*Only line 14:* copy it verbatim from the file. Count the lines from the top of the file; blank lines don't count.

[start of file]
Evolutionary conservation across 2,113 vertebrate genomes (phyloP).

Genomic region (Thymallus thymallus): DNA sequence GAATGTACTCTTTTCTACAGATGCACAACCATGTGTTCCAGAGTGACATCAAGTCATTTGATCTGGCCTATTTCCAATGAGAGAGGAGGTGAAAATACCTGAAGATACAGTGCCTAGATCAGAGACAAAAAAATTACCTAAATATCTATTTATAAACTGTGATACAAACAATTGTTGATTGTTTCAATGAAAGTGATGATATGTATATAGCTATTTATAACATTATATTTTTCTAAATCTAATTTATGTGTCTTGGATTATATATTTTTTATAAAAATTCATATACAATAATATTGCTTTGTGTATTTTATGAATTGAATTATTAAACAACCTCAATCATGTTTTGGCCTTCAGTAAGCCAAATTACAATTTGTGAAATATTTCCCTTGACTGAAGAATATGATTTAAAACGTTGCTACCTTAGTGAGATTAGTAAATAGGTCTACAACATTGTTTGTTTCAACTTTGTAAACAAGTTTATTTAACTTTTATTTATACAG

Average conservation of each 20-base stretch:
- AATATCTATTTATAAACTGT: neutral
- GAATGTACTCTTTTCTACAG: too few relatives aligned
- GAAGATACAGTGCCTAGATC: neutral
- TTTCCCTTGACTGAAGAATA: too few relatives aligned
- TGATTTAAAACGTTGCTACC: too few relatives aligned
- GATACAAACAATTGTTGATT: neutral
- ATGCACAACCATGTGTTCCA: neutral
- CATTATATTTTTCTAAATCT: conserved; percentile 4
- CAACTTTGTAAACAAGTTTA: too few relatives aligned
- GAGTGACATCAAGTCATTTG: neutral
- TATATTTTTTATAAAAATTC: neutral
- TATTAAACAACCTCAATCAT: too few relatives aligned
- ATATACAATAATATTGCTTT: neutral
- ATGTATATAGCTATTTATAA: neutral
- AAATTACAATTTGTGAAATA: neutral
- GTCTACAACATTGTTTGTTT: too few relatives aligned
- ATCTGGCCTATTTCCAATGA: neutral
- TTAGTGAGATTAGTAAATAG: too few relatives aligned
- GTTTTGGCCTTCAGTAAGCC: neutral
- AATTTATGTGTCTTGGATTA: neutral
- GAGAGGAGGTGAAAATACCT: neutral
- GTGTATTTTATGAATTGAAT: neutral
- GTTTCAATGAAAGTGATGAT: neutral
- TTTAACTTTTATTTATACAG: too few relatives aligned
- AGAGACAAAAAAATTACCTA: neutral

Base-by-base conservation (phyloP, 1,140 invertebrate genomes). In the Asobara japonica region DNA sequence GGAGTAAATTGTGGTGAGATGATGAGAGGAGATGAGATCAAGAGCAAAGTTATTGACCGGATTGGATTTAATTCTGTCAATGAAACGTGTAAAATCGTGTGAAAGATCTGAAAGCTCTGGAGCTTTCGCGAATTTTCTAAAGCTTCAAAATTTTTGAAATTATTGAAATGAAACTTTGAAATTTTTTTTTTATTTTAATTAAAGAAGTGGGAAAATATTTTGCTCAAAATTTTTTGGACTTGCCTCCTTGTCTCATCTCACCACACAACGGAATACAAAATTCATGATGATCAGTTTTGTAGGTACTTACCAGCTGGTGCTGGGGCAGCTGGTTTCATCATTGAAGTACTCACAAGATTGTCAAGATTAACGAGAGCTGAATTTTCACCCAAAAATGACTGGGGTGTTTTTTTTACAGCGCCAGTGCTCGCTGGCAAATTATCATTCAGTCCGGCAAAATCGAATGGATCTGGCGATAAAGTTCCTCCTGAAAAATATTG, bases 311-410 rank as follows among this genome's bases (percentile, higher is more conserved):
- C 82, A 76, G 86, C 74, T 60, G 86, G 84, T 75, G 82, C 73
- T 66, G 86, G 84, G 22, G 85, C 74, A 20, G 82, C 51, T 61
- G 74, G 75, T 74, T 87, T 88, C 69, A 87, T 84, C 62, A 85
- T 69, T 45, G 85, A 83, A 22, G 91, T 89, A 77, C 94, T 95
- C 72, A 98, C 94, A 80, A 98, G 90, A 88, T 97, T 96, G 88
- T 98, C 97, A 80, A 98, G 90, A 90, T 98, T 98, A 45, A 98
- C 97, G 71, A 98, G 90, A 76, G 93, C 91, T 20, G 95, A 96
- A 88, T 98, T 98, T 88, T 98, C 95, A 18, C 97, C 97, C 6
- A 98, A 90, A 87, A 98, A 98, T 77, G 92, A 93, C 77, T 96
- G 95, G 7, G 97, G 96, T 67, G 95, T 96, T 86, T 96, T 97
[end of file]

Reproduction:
- TATATTTTTTATAAAAATTC: neutral